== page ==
Goleman, D. (2009). Emotional intelligence: Why it can matter morethan IQ. Bloomsbury.
 

Keller, J. M. (2010). Motivational Design for Learning and Performance: The ARCS Model Approach (2010th ed.). Springer.
 

Kolb, D. A. (2014). Experiential Learning: Experience as the Source of Learning and Development. Pearson Education Inc.

Panpothong, N., & Phakdeephasook, S. (2014). The wide use of mai-penrai ‘it's not substantial’ in Thai interactions and its relationship to the Buddhist concept of Tri Laksana. Journal of Pragmatics, 69, 99–107.
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Sweller, J., van Merriënboer, J.J.G. & Paas, F. (2019). Cognitive Architecture and Instructional Design: 20 Years Later. Educ Psychol Rev, 31, 261–292. https://doi.org/10.1007/s10648-019-09465-5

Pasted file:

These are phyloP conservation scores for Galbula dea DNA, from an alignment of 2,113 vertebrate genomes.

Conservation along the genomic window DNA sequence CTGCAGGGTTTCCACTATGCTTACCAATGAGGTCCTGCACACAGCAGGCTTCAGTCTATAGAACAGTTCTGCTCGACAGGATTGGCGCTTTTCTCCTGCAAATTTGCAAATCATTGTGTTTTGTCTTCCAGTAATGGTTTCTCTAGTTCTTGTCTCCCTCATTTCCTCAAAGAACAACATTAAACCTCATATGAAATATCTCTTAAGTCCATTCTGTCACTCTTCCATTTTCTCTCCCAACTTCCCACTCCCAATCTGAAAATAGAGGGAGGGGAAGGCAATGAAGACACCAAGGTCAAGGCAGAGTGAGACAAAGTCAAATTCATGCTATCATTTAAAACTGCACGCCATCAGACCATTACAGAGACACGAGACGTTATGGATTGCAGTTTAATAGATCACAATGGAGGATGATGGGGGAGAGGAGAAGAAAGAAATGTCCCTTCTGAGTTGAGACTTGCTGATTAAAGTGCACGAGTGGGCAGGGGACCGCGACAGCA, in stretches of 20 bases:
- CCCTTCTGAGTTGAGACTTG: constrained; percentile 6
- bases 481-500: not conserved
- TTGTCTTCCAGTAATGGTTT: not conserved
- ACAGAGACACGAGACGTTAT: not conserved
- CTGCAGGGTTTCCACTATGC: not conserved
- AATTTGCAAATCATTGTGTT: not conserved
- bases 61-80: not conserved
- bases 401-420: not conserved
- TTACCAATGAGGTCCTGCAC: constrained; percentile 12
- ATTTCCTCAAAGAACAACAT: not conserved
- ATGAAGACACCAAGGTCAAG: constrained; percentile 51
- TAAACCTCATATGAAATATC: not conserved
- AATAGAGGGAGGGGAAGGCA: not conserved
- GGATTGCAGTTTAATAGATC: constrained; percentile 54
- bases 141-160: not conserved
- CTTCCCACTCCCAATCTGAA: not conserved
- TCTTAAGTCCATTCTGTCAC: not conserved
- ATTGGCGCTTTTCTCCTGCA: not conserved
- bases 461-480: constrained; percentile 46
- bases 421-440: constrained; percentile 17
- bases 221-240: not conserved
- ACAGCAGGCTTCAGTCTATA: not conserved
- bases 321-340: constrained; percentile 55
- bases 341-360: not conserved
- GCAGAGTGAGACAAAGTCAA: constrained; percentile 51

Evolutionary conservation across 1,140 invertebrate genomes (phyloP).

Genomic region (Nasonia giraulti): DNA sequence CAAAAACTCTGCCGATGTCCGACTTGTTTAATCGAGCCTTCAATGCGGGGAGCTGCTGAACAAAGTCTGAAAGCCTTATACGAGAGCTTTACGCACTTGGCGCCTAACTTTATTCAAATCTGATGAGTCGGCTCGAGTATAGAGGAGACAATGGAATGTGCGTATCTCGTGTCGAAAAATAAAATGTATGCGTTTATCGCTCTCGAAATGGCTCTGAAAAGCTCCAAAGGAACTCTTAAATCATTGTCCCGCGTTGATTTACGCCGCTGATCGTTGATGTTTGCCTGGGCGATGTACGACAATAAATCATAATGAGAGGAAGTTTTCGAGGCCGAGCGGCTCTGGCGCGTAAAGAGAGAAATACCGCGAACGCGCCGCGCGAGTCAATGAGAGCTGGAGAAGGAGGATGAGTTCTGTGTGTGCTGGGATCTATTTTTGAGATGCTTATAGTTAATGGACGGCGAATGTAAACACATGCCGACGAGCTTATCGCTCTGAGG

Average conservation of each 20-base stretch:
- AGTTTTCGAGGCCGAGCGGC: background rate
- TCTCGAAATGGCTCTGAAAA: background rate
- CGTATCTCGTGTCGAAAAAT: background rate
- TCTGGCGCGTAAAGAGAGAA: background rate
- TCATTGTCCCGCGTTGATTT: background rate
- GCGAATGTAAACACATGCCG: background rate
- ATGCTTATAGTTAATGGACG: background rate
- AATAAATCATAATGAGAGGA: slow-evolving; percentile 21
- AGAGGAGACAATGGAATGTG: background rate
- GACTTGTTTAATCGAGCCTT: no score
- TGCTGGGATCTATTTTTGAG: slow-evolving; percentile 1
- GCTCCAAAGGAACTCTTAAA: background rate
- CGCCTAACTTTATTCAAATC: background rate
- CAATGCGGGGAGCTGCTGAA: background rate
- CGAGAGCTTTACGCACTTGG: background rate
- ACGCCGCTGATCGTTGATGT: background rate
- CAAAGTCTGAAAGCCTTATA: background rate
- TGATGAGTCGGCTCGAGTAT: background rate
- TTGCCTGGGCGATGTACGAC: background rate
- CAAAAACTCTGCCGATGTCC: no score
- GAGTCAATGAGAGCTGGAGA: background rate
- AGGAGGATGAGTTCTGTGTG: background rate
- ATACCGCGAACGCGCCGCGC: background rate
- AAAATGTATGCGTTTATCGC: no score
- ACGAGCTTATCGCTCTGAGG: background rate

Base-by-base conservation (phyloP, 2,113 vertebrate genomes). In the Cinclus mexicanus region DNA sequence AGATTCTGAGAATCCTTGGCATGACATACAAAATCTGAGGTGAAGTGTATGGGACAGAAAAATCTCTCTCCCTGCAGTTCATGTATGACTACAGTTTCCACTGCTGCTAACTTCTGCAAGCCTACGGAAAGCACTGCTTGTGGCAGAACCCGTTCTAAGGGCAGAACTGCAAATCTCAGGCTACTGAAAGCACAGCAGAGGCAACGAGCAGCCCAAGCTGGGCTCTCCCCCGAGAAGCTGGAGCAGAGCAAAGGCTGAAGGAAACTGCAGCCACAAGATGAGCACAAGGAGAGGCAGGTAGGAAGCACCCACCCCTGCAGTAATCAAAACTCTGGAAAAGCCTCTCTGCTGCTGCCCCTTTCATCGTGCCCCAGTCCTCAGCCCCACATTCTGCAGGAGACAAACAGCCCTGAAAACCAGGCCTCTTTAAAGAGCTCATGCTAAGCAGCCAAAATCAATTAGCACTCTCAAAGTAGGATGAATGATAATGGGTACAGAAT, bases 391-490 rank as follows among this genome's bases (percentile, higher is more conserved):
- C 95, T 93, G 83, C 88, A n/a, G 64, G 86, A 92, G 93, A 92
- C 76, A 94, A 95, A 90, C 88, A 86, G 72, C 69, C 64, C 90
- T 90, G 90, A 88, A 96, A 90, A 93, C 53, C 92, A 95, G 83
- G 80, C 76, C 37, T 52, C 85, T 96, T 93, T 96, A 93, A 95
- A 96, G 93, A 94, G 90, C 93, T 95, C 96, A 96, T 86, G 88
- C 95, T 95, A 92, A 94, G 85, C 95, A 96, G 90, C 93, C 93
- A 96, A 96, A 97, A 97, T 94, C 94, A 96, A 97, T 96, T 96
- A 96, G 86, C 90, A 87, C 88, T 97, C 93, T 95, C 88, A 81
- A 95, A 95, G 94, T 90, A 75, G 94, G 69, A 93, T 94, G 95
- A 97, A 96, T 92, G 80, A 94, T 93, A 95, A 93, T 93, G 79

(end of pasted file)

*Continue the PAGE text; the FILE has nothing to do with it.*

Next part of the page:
Trompenaars, A., & Hampden-Turner, C. (2021). Riding the Waves of Culture: Understanding Diversity in Global Business (4th ed.). McGrawHill.
 

Wilding, P. (2009, March 11). The last orientals – The Thai Sakdina System. Thai Blogs. Retrieved April 10, 2023, from http://www.thaiblogs.com/2009/03/11/last-bastion-of-theorient/#:~:text=Sakdina%20was%20legally%20abolished%20as,but%20r
efused%20to%20go%20away.

 

Williams, R. (2015). The Non-Designer's Design Book. Peachpit Press.